Triller hits YouTube channel operator with copyright suit


Muireann Bolger

Triller hits YouTube channel operator with copyright suit

XanderSt /

Video-sharing social networking service Triller has accused the operator of the YourEXTRA YouTube channel of copyright infringement over the uploading and distribution of a boxing game.

The complaint was filed at the US District Court for the Central District of California on June 16 and was first reported by TorrentFreak.

Triller is the copyright owner and publisher of the “Triller Fight Club” broadcast of the Jake Paul versus Ben Askren boxing event.

According to the filing, Triller’s copyright in the broadcast became effective on April 30, 2021, and was decided on May 4, 2021.

It holds that Arvin De La Santos, the operator of the YouTube channel YourEXTRA, unlawfully uploaded, distributed and publicly displayed, without authorisation, the broadcast to the users of the channel.

Channel founded as ‘alter ego’

The channel has more than 113,000 subscribers and since its founding in 2017 has racked up more than 14 million views. According to Triller, the channel is an alter ego of Santos and “was conceived, intended, and used by Santos as a device to avoid liability” for infringement.

After becoming aware of the alleged infringement, Triller notified YouTube which removed the content. Triller insists that in order to buy and view the broadcast through a satellite TV provider intended for private, non-commercial viewing, an individual buyer was subject to the copyright language which expressly stated that the “unauthorised reproduction or distribution of the copyrighted work is illegal”.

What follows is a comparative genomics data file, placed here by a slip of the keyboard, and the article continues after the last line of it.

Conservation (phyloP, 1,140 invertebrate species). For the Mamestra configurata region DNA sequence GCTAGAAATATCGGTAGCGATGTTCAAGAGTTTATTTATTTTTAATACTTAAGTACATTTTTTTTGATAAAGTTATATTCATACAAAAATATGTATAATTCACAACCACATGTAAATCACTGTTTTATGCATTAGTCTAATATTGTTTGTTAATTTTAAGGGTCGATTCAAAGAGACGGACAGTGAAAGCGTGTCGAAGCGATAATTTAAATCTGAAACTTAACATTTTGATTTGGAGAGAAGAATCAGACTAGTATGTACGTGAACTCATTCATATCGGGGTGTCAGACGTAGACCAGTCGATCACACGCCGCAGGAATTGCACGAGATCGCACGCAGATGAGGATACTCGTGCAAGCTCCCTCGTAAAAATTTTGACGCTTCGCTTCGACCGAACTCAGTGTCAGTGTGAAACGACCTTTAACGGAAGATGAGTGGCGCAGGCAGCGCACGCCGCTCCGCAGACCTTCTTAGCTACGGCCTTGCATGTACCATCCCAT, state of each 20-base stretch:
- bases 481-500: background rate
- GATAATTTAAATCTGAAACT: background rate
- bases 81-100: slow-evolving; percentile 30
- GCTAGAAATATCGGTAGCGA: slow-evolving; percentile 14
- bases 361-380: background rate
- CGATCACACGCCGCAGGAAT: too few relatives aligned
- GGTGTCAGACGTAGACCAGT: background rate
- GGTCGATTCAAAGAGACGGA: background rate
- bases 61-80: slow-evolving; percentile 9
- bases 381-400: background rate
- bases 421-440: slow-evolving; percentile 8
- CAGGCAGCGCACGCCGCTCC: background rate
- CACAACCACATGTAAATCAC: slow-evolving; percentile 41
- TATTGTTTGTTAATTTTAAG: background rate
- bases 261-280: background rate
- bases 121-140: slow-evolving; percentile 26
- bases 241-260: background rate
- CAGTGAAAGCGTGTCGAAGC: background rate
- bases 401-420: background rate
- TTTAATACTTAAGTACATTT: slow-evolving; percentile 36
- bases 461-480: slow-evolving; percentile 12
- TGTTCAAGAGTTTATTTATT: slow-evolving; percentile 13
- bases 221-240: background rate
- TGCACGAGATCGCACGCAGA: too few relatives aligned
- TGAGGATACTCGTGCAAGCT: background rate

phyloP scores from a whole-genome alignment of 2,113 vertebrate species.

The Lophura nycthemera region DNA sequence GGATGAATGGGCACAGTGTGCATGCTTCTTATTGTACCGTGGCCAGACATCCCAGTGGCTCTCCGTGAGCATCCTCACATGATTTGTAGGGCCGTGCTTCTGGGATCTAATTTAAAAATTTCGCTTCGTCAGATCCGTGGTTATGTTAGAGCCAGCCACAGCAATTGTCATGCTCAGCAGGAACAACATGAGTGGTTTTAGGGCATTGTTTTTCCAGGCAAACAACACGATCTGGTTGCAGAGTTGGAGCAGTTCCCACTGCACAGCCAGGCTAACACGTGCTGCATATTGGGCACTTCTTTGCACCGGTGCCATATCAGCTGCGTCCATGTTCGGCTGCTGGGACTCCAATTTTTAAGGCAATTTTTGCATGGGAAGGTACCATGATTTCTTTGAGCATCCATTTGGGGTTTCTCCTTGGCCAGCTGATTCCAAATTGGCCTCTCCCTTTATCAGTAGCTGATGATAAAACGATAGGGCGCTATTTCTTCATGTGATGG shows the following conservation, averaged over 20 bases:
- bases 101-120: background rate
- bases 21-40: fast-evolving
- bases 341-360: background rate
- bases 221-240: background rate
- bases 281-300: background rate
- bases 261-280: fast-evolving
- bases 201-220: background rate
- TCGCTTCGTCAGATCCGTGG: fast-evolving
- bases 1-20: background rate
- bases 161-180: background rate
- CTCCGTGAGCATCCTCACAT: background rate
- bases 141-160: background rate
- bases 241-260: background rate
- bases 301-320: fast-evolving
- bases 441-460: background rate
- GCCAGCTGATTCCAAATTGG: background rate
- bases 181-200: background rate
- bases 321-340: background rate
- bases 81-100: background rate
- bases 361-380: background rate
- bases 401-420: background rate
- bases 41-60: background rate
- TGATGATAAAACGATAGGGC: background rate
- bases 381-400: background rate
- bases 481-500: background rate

Triller’s anti-piracy campaign

The filing claims that the operator obtained the broadcast through internet websites, cable and/or satellite pay-per-view purchase intended for private, noncommercial viewing, and subsequently illegally re-transmitted the broadcast and publicly exhibited the broadcast by illegally copying and uploading the broadcast to the YouTube Channel.

The move follows the filing of a spate of complaints by Triller against companies and people who it claims copied, streamed, or otherwise distributed the fight without permission, including channels such as the H3 Podcast.

Triller has requested damages for copyright infringement, and the operator’s alleged violation of the Federal Communications Act.

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Triller, Triller Fight Club, Jake Paul v Ben Askren, YouTube, copyright